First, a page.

Published on Wednesday, 30 November -0001 00:00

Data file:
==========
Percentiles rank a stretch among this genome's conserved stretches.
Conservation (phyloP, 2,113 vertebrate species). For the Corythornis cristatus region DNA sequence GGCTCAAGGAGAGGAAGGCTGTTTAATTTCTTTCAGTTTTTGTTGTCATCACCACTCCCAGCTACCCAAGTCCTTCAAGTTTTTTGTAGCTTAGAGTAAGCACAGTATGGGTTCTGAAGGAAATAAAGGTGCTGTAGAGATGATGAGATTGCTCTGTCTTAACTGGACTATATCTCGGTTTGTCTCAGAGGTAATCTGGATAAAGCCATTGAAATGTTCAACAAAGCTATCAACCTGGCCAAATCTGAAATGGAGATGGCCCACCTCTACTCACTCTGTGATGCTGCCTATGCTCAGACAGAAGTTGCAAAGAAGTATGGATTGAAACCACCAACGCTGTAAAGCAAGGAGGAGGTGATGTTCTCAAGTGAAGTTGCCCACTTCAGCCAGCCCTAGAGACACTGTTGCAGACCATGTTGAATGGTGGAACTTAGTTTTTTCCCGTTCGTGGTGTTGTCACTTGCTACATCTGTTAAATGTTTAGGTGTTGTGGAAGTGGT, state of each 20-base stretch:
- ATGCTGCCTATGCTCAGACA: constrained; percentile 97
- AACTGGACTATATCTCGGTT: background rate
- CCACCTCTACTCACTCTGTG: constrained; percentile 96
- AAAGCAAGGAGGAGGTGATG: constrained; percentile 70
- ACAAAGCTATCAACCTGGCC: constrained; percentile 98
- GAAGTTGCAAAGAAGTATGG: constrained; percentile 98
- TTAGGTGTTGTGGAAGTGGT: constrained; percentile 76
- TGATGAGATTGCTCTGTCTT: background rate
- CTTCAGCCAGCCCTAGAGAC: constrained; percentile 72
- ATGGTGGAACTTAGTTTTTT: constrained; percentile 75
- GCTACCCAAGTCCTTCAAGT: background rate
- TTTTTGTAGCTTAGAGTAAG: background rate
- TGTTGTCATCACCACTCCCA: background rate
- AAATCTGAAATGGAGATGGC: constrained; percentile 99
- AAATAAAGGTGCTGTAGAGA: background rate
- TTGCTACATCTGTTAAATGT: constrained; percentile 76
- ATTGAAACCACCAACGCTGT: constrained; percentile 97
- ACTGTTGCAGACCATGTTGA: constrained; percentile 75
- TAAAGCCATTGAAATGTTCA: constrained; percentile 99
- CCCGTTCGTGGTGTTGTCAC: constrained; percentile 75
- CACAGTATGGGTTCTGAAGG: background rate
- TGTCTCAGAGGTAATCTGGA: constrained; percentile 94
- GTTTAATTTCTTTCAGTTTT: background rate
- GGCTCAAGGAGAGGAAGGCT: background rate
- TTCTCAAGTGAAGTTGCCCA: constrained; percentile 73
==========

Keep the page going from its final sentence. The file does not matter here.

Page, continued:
Is there anything cuter than a small child in a pair of cotton pajamas? While such innocent clothing items may seem safe, a burning spark from a fireplace can change your views. Prior to 1972, an average of 60 children died every year as a result of pajamas that caught on fire. Then, in 1972, the Consumer Products Safety Commission mandated fire standards for children's pajamas. Impressively, the average dropped to fewer than four per year. In 1996, however, the Consumer Products Safety Commission (CPSC) changed the standards and once again, cotton is used in sleepwear for infants and in sleepwear in children's sizes up to 14 years old. Sadly, the numbers of children being injured by pajamas is now again on the rise. Safety checklist Use the following checklist when choosing your child's sleepwear. This checklist is derived from CPSC standards: 1. Use only flame-retardant sleepwear if possible. All fabric which has a flame-retardant will have an applicable label. Fabrics such as polyesters are normally the best. 2. Never use cotton blends if possible. Cotton is the most susceptible fabric with regard to igniting quickly. It burns faster and is harder to extinguish than any fabric. In addition, it has a so-called "self-propagating" tendency which may cause it to re-ignite after the flames have seemingly been extinguished. 3. If not flame-retardant, use snugly-fitting sleepwear only. Although only flame-resistant fabric should be used in children's sleepwear, you may find yourself only able to find non-fire-resistant fabrics for your children. If that is the case, then make sure that you choose only snug-fitting sleepwear. Such garments are made of stretchy material that fit extremely close to the child's body. Snug-fitting sleepwear is less likely than loose T-shirts to come in contact with a flame and does not ignite as easily or burn as rapidly because there is little air under the garment to feed a fire. Note: As of June 2000, the Consumer Products Safety Commission (CPSC) has required all manufacturers of snug-fitting cotton sleepwear to attach to the clothing either hangtags or a permanent affixed label to remind consumers that the garment is NOT flame-resistant and needs to fit snugly for safety. 4. Always have a smoke detector. Check its functioning and change batteries twice a year. The easiest way to remember is to change the batteries on the day you switch from Daylight Savings Time. 5. Do not allow your children to sleep in clothes that are not designed for that purpose. Children often want to sleep in garments such as T-shirts, football jerseys, or even ballerina outfits. It is better to not give them permission to do so, as it is sometimes difficult to estimate how flammable those materials may be. Don Keenan is a nationally recognized child advocate and founder of Keenan's Kids Foundation (www.keenanskidsfoundtion.com), a non-profit organization that campaigns for child safety. His recently published book, 365 Ways to Keep Kids Safe (Balloon Press, 2006), is available at: www.balloonpress.com or www.